| Home | E-Submission | Sitemap | Contact us |  
top_img
Korean J Parasitol > Volume 50(1):2012 > Article
Song, Ahn, and Nam: Anti-Apoptotic Effects of SERPIN B3 and B4 via STAT6 Activation in Macrophages after Infection with Toxoplasma gondii

Abstract

Toxoplasma gondii penetrates all kinds of nucleated eukaryotic cells but modulates host cells differently for its intracellular survival. In a previous study, we found out that serine protease inhibitors B3 and B4 (SERPIN B3/B4 because of their very high homology) were significantly induced in THP-1-derived macrophages infected with T. gondii through activation of STAT6. In this study, to evaluate the effects of the induced SERPIN B3/B4 on the apoptosis of T. gondii-infected THP-1 cells, we designed and tested various small interfering (si-) RNAs of SERPIN B3 or B4 in staurosporine-induced apoptosis of THP-1 cells. Anti-apoptotic characteristics of THP-1 cells after infection with T. gondii disappeared when SERPIN B3/B4 were knock-downed with gene specific si-RNAs transfected into THP-1 cells as detected by the cleaved caspase 3, poly-ADP ribose polymerase and DNA fragmentation. This anti-apoptotic effect was confirmed in SERPIN B3/B4 overexpressed HeLa cells. We also investigated whether inhibition of STAT6 affects the function of SERPIN B3/B4, and vice versa. Inhibition of SERPIN B3/B4 did not influence STAT6 expression but SERPIN B3/B4 expression was inhibited by STAT6 si-RNA transfection, which confirmed that SERPIN B3/B4 was induced under the control of STAT6 activation. These results suggest that T. gondii induces SERPIN B3/B4 expression via STAT6 activation to inhibit the apoptosis of infected THP-1 cells for longer survival of the intracellular parasites themselves.

INTRODUCTION

Toxoplasma gondii, an intracellular protozoan parasite, infects a wide range of warm-blooded animals world-widely, including up to 30-70% of the human population [1,2]. Normal human infection is most asymptomatic, but those of immunodeficient humans or fetuses from primarily infected mothers and newborns lead to a life-threatening serious disease or death [3].
Macrophages are in the front line of host defense against various pathogenic infections. Although macrophages possess microbicidal and immunoactivating properties, several protozoan parasites, including T. gondii, can evade, enter, survive, and grow within this potent host defense cell [4-8]. Intracellular parasite T. gondii prolonged its parasitism by manipulation of host cellular defense or apoptosis of host cells. T. gondii blocks host cell apoptosis by direct interference with those molecules related to the signaling pathway of apoptosis, such as caspase cascades, PARP [9,10], or mitochondria-dependent programmed cell death (PCD) [11], but the corresponding molecules involved in the signaling pathway of anti-apoptotic mechanism have not been clarified. Even some inhibitors of protein synthesis potentiate staurosporine-induced PCD, it is clear that PCD does not require the synthesis of new proteins, whereas the activation of the death program by some other inducers of PCD clearly does so [12]. Caspase cleavage of PARP blocks DNA repair and thereby facilitates apoptosis, so the PARP cleavage is a useful indicator of PCD and substrate of caspases in vitro and in vivo.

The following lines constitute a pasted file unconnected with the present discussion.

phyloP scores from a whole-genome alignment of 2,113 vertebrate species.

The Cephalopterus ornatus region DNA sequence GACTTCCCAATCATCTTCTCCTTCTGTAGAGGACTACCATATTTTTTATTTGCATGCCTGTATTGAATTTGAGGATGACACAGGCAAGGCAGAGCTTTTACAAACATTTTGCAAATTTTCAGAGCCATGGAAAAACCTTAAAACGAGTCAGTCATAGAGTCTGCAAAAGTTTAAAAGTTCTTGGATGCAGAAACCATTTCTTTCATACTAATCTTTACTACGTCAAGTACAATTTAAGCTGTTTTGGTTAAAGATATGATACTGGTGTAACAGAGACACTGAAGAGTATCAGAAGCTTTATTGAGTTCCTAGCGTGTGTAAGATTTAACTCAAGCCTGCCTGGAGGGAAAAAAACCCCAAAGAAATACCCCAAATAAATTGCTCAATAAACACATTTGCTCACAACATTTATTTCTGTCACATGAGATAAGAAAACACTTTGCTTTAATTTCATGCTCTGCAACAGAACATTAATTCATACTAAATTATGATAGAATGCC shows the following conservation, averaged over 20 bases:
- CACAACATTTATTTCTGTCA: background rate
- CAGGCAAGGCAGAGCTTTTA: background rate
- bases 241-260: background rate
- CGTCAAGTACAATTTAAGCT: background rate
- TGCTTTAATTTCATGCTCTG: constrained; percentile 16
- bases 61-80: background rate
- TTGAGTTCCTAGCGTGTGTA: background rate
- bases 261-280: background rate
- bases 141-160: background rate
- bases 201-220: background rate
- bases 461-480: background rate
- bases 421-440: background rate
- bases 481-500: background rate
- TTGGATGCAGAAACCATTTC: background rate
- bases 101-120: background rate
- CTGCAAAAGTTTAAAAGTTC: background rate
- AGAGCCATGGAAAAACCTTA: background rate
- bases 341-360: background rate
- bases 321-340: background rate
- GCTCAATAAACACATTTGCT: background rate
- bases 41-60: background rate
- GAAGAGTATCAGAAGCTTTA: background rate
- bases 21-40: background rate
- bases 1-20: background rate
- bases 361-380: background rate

In our previous study, we found that serine protease inhibitors, such as SPINT2, SERPIN B3, B4, and B13 were significantly expressed in T. gondii-infected macrophages [13]. Among them, SERPIN B3 and B4 are highly homologous each other and also named as squamous cell carcinoma antigens (SCCA) 1 and 2, respectively. SERPIN has ability to protect from tumor necrosis factor-mediated apoptosis [14] and calpain activation [15]. In the present study, we present the evidences for those up-regulated SERPINs by the infection of T. gondii to the protective roles in apoptotic signaling pathway with inhibition of casapase 3, PARP activation, and DNA fragmentation. This anti-apoptotic action of SERPIN B3/B4 may favor T. gondii to prolong successfully its parasitism in host cells.

MATERIALS AND METHODS

Parasite and host cells

The RH strain of T. gondii was maintained by peritoneal passages in BALB/c mice. Prior to use, tachyzoites were purified by centrifugation over 40% Percoll (Amersham Pharmacia Biotech, Uppsala, Sweden) in PBS. Human acute monocytic leukemia cells (THP-1, ATCC TIB-202, American Type Culture Collection, Manassas, Virginia, USA) and HeLa (ATCC CCL2) cells were cultured in minimum essential medium (MEM) supplemented with 10% fetal bovine serum (FBS). THP-1 cells were used as macrophages after induction to differentiate with 0.25 µM phorbol myristate acetate (PMA) for 48 hr. A549 cells and Jurkat T cells (E6-1) were grown in RPMI 1640 medium supplemented with 25 mM HEPES, 50 mg/L gentamicin sulphate, and 10% (v/v) heat-inactivated FBS at 37℃ in a humidified 5% CO2 atmosphere.

RT-PCR of SERPINs in various types of cells

Various types of cells, i.e., HeLa, A549, Jurkat T, U937, and THP-1 (monocytes and differentiated macrophages), were tested for expression of SERPIN B3 and B4 24 hr after T. gondii infection. First-strand cDNA was synthesized from 2 µg of total RNA and reacted with 10 µM primer sets for SERPIN B3, 5'-GAT GAG GCA ATA CAC ATC TTT TCA-3' and 5'-CAG CAG TGA GTT TCT CTT CAA GC-3'; SERPIN B4, 5'-CAA AGG CAA AGA TCT AAG CAT GA-3' and 5'-CAA TTT CTC AGC AGT GAG TTT CTC-3'; and control β-actin (X00351), 5'-GCA CCC AGC ACA ATG AAG A-3' and 5'-CGA TCC ACA CGG AGT ACT TG-3'.

Effects of si-SERPIN B3 and B4 RNA or si-STAT6 RNA

SERPIN B3 or B4 was knock-downed by direct transfection with various site specific si-RNAs (Table 1) and interference with transcribed STAT6 mRNA with 5'-AAG CAG GAA GAA CUC AAG UUU TT-3' and 5'-AAA CUU GAG UUC UUC CUG CUU TT-3' [13]. Cells cultured on round coverslips in a 24-well plate were transfected with a premix of 6 pmole siRNA and Lipofectamin RNAi MAX (Invitrogen, Carlsbad, California, USA) in Opti-MEM for 6 hr. After washing with MEM, cells were further incubated for 24 hr.

T. gondii infection and induction of apoptosis